Costumes and Performances by Tab Kimpton

Tutorial- Steel boning for Corsets

Now this is something I get asked about a lot- how do you bone your corsets? I use flat steel boning, which you can buy from Vena Cava. I use the 13mm stuff because it’s a easy measurement to make 15mm boning cases on my machine, and it’s heavy duty without being too hard to work with.

So first off, why steel boning? Well, most people don’t realise that with corsets it’s actually the fabric that does all the cinching in. The boning is there to push the fabric out so it doesn’t rumple and hurt you. The more boning and the stronger the boning the more comfortable a corset actually is. Steel boning is actually easier to use than you think, and works out just as cheap as many other alternative methods out there.

The issue with steel boning is that you have to finish the tips, otherwise it will just poke its way out of the corset over time. This tutorial will show you the method I use to make my tips safe, so without further ado, here are the materials you need!


You will need:

  • A Dremel/Rotary tool. You can use a metal file, if you want to do this forever. A grinder will also work wonders.
  • Tin snips to cut the steel
  • PTFE tape. Used by plumbers for radiators. Get some cheap on ebay or a hardware store.
  • Continuous steel boning. This is 13mm from Vena Cava.

You will also need the corset you’ll be boning so you can take the measurements.

Lay the steel against the corset and mark 1.5cm from each edge to give enough room for the binding.

Cut it with your tip snips. The edges will be razor sharp so look out for that! Label your bones as you go along and make sure you cut the same for each side of the corset or it will be wonky.

Here are my finished bones. I do 2 pairs around the grommets, one on each panel seam and one for the under busk for a total of 13 bones.


Now get your dremel and sand the crap outta them.  My preferred position to do this is holding the dremel between my thighs, having it on a slow speed (because any faster and you get sparks, yay fire hazards) and take the bones to it. You can see how I’ve used this attachment before to sand bones down, it has a nice little groove now for slotting them in.


Sand until they won’t cut your fingers if you touch them.



Now grab your PTFE tape and wrap it around the tip a few times leaving the top overlapping. This stuff is non sticky so if you go wrong just unravel it.



Fold the top down so the end is cushioned.


Then wrap around a few more times then cut the end off. You can’t bite this stuff with your teeth or pull it, so use sissors.

Repeat for all your bones for both sides, then use them to bone your corset. Preparing bones for corsets normally takes me 1-2 hours to give you an idea of time.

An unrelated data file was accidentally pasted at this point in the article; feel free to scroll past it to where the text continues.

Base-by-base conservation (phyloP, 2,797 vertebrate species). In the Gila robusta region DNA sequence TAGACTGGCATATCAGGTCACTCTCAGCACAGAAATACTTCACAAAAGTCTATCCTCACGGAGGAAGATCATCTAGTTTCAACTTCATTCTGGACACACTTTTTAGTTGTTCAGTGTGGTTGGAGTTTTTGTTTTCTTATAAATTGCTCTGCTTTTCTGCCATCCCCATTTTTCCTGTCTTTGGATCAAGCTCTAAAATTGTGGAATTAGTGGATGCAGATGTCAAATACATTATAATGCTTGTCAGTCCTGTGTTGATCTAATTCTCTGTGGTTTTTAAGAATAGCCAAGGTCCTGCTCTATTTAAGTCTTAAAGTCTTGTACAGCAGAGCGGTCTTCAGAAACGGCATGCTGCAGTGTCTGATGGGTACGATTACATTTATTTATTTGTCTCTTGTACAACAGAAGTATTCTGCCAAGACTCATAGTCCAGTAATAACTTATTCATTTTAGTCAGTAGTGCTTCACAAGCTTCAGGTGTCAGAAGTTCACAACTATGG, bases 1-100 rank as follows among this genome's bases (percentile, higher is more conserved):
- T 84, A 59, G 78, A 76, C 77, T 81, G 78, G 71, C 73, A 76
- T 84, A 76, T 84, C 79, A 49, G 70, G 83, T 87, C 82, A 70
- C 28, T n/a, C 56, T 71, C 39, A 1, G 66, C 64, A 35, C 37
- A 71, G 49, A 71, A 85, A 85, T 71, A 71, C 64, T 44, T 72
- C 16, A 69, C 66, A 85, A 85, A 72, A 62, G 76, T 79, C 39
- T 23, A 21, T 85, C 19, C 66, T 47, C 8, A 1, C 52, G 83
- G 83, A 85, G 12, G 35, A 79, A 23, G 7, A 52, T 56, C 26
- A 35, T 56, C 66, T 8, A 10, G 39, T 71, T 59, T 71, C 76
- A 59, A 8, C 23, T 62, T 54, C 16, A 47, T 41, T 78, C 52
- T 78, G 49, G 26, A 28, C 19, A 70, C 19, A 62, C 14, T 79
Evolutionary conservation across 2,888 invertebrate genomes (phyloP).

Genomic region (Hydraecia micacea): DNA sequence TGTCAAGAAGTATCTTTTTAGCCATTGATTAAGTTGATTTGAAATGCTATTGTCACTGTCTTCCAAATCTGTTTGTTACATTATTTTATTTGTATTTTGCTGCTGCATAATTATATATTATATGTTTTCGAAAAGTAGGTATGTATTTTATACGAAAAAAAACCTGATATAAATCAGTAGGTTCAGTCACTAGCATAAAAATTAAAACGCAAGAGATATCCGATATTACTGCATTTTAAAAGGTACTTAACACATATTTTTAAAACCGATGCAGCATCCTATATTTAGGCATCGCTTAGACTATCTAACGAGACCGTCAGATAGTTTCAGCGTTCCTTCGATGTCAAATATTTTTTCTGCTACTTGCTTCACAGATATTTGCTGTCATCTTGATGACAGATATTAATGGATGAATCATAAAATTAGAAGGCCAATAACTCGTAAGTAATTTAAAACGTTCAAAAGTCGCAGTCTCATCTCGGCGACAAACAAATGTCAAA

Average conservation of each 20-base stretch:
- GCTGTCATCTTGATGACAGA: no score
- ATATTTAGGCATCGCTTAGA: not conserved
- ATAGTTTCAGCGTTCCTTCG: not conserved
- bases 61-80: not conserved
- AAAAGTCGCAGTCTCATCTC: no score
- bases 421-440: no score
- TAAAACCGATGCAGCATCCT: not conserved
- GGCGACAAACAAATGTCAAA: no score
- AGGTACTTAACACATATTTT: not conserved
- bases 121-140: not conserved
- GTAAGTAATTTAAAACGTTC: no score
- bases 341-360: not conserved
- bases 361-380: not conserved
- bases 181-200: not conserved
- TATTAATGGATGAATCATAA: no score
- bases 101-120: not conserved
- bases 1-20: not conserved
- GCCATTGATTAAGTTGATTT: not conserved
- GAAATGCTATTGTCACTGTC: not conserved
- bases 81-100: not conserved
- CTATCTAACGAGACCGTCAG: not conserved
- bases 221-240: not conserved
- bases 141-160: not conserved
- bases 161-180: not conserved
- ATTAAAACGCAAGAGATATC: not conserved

Now go forth and bone!


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7 Responses

  1. Timelady

    Have some stupid… What do you mean when you say “under busk”? I’ve only ever worked with commercial patterns (they confuse me enough as it is…) and they’ve not mentioned an under busk.
    Thanks, and sorry to sound like an utter ‘tard.

    March 29, 2011 at 11:43 pm

    • Tab

      Don’t worry, it’s not a common feature on most corsets so it’s not likely you’ll have heard of it. An under busk is just a piece of boning which is placed in a additional boning case and sits behind the join in the busk. It strengthens the busk and means you don’t see a flesh gap at the join. It’s good it’s a tightlacing corset with a lot of strain on the front of the busk, but I tend to include it on every one.

      March 30, 2011 at 6:57 am

  2. Aranel

    Thats really great!
    Thanks alot!
    I was wondering if you were going to do any tutorials for drafting patterns for corsets?
    I can’t seem to get my head around them.

    May 6, 2011 at 3:18 pm

    • Tab

      I don’t have any corsets in my commission list at the moment, but next time I get one I’ll take some pictures of the drafting process for a tutorial.

      I’d recommend trying out an underbust corset first, they’re much easier to figure out first time!

      May 6, 2011 at 3:46 pm

  3. Miranda kolodziej

    I am young And currently cannot afford much… I was wondering if shark cartilage, horse bone or cow bone could be used as well if cut/stripped properly. I am aware that this question is a tad strange but they are all I have access to. However I would not harm any animals.

    November 16, 2011 at 9:24 pm

    • Tab

      The problem is that bone will shatter under stress, which can cause splinters to go into your torso during wear. If you’re looking for a cheap alternative thick plastic zip ties will work.

      November 16, 2011 at 10:53 pm

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